In many industries, a new employee will be made to sign an employment contract. A standard clause in such a contract often used is a non-compete clause, also called a covenant not to compete or a restrictive covenant. It is that particular clause that I will be discussing here.
From a business perspective, putting a non-compete clause into your employment agreement is a good idea. You want to gain some kind of loyalty from your employee, so that they don’t just up and leave after gaining all kinds of knowledge at your company, and go make money for the competitor. But how much weight do they carry? Can you just make your employee sign a contract that says “I agree not to compete for 5 years in the same industry”? The short answer to that is no – but at the same time, unlike a lot of other contractual clauses, if a court feels that what you have imposed is unreasonable, they will actually “fix” it to be reasonable, rather than get rid of it all together.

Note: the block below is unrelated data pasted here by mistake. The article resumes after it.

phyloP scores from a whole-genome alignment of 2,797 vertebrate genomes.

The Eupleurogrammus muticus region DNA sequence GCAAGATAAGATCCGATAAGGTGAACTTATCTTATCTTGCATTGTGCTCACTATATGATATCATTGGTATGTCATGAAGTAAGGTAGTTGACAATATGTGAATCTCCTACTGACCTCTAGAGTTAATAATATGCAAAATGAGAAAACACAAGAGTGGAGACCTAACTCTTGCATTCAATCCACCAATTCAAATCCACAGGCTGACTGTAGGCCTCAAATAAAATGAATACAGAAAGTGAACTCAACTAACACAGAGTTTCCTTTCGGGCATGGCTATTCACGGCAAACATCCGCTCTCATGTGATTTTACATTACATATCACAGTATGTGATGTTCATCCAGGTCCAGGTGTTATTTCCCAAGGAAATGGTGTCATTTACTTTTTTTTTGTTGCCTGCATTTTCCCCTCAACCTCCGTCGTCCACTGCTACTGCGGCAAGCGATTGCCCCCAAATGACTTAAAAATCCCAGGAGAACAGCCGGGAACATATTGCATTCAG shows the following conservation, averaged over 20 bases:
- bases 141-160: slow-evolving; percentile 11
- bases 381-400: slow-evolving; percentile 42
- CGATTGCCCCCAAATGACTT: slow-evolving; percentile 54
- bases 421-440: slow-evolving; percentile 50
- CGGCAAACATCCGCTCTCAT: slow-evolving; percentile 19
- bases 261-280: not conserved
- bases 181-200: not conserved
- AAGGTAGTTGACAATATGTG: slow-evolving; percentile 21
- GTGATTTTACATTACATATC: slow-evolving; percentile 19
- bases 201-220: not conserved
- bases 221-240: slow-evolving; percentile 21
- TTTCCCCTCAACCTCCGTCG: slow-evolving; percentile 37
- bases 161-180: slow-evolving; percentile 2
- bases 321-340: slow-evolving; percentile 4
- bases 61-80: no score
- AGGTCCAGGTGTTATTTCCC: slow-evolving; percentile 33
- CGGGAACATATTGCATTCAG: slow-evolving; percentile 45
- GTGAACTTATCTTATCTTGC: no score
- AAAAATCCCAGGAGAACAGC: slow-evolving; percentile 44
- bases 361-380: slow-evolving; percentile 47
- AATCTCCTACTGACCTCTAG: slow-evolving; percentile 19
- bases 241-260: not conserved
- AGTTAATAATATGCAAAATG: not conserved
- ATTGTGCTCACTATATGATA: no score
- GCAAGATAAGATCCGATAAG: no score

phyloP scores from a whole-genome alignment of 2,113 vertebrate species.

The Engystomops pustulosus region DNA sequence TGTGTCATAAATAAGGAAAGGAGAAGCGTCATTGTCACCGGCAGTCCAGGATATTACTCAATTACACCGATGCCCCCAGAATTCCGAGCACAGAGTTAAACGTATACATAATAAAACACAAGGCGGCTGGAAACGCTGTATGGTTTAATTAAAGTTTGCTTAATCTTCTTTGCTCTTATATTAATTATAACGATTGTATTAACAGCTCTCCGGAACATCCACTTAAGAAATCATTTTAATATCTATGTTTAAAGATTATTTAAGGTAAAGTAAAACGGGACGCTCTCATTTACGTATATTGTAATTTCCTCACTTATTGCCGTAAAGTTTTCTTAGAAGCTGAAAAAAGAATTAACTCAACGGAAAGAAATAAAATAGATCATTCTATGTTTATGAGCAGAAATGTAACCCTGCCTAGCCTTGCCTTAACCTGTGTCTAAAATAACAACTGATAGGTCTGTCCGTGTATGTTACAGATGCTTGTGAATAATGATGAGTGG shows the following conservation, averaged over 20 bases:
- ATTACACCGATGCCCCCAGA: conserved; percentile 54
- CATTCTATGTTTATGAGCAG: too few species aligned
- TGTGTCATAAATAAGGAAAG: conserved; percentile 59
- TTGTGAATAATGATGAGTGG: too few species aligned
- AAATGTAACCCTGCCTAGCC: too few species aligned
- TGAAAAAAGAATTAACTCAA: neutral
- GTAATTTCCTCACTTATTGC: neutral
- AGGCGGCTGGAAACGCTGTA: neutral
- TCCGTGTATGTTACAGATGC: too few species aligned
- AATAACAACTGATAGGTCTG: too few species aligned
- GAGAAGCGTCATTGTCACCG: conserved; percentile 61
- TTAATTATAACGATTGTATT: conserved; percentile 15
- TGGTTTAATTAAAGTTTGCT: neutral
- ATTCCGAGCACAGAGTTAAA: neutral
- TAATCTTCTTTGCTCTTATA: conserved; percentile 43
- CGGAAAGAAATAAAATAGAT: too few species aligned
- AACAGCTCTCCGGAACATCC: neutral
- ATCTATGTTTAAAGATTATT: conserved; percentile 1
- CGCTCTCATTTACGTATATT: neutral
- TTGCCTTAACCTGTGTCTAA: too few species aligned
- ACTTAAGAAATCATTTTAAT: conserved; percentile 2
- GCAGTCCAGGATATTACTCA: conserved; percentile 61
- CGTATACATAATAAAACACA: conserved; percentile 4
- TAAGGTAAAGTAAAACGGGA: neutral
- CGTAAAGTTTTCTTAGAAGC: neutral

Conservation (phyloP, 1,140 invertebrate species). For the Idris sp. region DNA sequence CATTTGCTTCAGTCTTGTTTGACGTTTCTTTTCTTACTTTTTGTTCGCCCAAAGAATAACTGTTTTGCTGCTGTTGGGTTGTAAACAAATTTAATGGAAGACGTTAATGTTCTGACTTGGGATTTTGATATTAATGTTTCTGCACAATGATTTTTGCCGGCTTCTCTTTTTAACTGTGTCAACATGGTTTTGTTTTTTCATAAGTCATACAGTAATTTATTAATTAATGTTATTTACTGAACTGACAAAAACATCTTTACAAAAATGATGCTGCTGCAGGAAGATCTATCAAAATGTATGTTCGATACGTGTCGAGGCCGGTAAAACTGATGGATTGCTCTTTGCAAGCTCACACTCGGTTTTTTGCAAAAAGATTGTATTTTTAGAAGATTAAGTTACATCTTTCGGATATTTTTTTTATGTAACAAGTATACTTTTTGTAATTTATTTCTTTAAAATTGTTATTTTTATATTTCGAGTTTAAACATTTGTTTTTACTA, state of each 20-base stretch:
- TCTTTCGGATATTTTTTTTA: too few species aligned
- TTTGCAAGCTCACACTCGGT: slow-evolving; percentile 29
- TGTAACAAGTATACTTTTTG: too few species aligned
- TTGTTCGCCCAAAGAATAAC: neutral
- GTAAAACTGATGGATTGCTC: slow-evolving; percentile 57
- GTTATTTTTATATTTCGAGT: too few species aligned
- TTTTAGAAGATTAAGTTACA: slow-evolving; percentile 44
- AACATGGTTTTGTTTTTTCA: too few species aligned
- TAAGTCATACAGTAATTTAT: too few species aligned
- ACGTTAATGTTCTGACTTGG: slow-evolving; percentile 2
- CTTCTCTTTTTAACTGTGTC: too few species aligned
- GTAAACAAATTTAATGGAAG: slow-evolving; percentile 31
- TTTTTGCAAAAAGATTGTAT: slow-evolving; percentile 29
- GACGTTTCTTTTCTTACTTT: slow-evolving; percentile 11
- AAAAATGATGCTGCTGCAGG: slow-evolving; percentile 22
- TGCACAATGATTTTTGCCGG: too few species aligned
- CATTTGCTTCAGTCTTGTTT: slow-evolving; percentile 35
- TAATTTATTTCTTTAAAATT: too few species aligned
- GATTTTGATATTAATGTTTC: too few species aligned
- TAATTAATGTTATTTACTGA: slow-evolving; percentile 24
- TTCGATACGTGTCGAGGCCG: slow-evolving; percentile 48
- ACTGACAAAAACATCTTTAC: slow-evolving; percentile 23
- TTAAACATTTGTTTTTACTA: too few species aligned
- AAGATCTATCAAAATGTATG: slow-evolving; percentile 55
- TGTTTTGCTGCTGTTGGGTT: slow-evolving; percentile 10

So what is a reasonable non-compete clause that will make it through the court system? The standard in New York, for example, is that a non-compete clause must be “reasonably limited temporally and geographically, and to the extent necessary to protect the employer’s use of trade secrets or confidential customer information.” Gilman & Ciocia, Inc. v. Randello, 55 A.D.3d 871, 872, 866 N.Y.S.2d 334 (2d Dept. 2008). Now you are probably saying “reasonably limited – what the hell does that mean?” Welcome to the world of the law. Generally this determination is going to follow closely to the facts of each individual case [...]